Skip to main content

Incredibles 2 All-New Teaser Trailer, Poster & Image

Movie Review: #Minions

The pretty prequel loses steam after a hilarious opening, but the kids will love it.

Review by Matt Cummings

There's no denying the power of Illumination Entertainment's Despicable Me franchise as one of the most beloved by kids. Released in 2010, it gained a tremendous and nearly instant following, not because of Gru (voiced by Steve Carrell), but because of the Minions. Those yellow buffoons who utter incomprehensible words while doing insanely stupid things has led us to this point: their own standalone movie. As a movie, Minions is perhaps one of the most beautiful and realistic animated movies ever made, but you'll soon want to remove the batteries powering these idiots, as their shtick can't power an entire movie.

Revealing that the yellow rubber dudes are actually immortal, we follow their adventures as they try desperately to serve one madman after another, beginning with a T-Rex, then a caveman, and eventually Napoleon, all of whom they accidentally kill or depose, before deciding to strike out on their own. Unfortunately, Minions are followers not leaders and eventually their culture begins to collapse. Faced with the destruction of their people, Kevin, Stuart, and Bob (all voiced by Directors Pierre Coffin and Kyle Balda) journey to 1968 New York to discover a new master to serve. There, they learn about the temptress Scarlet Overkill (Sandra Bullock), who wants them to steal Queen Elizabeth's crown to prove their loyalty. As word reaches the rest of the Minions, Overkill's ulterior motive is revealed, pitting the trio against her in a battle for England itself.

Minions isn't an awful movie, but it's not enduing either. It is one of the most beautiful and realistic animated films ever made: from chips in brickwork to the sheen of Overkill's hair and fur on a local sewer rat, you'd swear some of these scenes were recreated from real life. And with only a $75 million budget, it certainly makes the most of it. But it never elevates the Minions themselves, reducing them instead to seriously dumb super-villain slaves instead of some kind of cool, connected culture that actually achieved something prior to serving Gru.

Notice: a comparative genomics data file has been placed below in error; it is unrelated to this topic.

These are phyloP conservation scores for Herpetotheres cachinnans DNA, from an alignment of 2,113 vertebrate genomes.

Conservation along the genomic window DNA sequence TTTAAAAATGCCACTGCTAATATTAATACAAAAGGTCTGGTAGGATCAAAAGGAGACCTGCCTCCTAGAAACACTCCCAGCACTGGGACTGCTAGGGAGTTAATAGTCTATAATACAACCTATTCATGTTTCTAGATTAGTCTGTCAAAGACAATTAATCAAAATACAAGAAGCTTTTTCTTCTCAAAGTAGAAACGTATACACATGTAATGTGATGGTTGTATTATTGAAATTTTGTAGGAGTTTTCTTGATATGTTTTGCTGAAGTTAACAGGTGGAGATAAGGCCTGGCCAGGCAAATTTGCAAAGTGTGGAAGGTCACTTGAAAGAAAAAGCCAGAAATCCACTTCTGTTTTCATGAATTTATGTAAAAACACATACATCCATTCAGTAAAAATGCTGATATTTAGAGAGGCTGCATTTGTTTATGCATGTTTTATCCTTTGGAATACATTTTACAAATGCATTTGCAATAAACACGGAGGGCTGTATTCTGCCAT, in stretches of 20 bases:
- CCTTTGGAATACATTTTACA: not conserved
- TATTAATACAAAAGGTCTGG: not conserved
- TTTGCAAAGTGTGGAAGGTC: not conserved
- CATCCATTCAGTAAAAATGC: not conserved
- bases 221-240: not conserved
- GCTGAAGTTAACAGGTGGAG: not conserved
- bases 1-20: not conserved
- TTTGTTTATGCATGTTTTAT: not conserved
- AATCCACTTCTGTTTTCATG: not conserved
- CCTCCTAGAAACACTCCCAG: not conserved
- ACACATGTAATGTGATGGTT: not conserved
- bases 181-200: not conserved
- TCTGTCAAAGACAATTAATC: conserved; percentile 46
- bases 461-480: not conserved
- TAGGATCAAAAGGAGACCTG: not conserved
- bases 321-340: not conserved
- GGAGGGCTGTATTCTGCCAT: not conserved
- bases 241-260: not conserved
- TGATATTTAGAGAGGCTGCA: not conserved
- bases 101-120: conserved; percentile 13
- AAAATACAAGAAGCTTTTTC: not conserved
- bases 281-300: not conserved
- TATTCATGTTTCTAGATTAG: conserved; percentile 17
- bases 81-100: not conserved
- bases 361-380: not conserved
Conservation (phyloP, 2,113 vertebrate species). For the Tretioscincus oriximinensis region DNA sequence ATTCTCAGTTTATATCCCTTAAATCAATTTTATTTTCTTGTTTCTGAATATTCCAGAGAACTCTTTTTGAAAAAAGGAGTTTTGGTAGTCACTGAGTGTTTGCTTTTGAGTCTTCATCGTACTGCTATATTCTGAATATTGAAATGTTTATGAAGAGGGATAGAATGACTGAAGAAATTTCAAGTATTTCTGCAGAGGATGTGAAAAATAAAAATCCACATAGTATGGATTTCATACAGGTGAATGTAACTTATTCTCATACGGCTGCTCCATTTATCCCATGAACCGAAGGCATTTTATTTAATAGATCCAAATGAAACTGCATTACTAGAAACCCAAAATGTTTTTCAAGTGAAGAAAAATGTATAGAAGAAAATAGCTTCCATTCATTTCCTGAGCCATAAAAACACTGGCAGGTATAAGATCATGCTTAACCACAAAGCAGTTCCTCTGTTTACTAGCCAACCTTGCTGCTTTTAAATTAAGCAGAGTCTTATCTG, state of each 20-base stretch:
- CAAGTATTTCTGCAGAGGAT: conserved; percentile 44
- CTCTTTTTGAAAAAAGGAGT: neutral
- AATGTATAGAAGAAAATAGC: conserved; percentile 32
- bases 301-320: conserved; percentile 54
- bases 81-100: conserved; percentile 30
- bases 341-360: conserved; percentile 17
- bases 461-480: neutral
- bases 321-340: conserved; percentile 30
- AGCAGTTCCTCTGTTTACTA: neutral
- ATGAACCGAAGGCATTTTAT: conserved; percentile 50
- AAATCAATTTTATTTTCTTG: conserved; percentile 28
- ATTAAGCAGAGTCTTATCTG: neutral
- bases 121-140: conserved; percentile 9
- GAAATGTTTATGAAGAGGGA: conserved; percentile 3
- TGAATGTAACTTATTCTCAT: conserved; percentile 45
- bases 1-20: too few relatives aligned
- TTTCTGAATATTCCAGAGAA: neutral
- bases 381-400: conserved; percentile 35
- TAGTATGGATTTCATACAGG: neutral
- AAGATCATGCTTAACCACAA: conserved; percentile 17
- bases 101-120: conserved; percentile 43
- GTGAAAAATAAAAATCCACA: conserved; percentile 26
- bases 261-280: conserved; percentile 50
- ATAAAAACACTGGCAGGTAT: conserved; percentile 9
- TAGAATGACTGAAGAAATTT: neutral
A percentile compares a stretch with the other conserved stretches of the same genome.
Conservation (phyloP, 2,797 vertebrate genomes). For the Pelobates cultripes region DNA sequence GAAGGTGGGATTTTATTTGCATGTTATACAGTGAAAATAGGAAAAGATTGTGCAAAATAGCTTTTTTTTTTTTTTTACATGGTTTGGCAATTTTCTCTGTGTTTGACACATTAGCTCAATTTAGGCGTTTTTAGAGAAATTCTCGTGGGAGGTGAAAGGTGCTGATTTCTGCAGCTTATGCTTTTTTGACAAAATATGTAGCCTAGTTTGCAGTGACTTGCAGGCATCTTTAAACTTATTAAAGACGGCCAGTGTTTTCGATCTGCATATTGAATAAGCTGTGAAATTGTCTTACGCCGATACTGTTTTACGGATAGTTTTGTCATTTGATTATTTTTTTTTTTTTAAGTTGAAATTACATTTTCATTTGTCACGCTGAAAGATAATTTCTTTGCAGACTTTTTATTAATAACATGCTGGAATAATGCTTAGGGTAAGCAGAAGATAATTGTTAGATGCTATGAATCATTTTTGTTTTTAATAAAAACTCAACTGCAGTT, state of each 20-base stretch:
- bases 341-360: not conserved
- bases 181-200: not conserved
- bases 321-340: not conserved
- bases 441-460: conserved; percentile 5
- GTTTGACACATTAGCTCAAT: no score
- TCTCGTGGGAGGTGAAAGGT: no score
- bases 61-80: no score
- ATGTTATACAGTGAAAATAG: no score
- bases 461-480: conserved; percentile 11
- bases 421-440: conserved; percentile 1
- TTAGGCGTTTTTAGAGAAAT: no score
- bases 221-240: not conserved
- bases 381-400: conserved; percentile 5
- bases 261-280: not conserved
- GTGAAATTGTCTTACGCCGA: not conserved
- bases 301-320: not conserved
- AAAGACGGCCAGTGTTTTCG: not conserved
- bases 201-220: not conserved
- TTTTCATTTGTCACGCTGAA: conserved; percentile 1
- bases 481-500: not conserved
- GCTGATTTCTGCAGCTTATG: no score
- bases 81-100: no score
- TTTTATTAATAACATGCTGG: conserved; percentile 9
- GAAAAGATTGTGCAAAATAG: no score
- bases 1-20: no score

Writer Brian Lynch never expands their story, content to throw this one into the time period without allowing us to revel in it. The singing of classic Monkeys and Beatles songs becomes too much after awhile, because the Minions are indiscernible as they perform what become 4-minute videos. Moreover, there's zero flavor behind their 1960's besides hippies and a few squares. We never gain an appreciation for the Minions as stewards of history, nor do they come across as anything more than bumbling fools.

Bullock is pretty entertaining as Overkill, but her husband Herb (John Hamm) never makes his presence known. Neither does Michael Keaton, the father to a criminal family that the Minions meet on their way to Villain-Con. Allison Janey fares slightly better as the mother, and the entire reveal is carried off pretty well as Kevin, Stuart, and Bob learn that this squarish-looking family has more up their sleeves.

Minions is not only the best-looking animated film of the year, it could make a case for best all-time. It's too bad the meandering second act and indiscernible language of the Minions leads to a tedious finale that nearly ruins the film. None of that will matter to the kids who will most likely eat the bumbling, farting, and general stupidity of the Minions right up. That's who this film is geared towards, and the resulting flood of box office and merchandising cash should cement a strong opening But I still don't like it.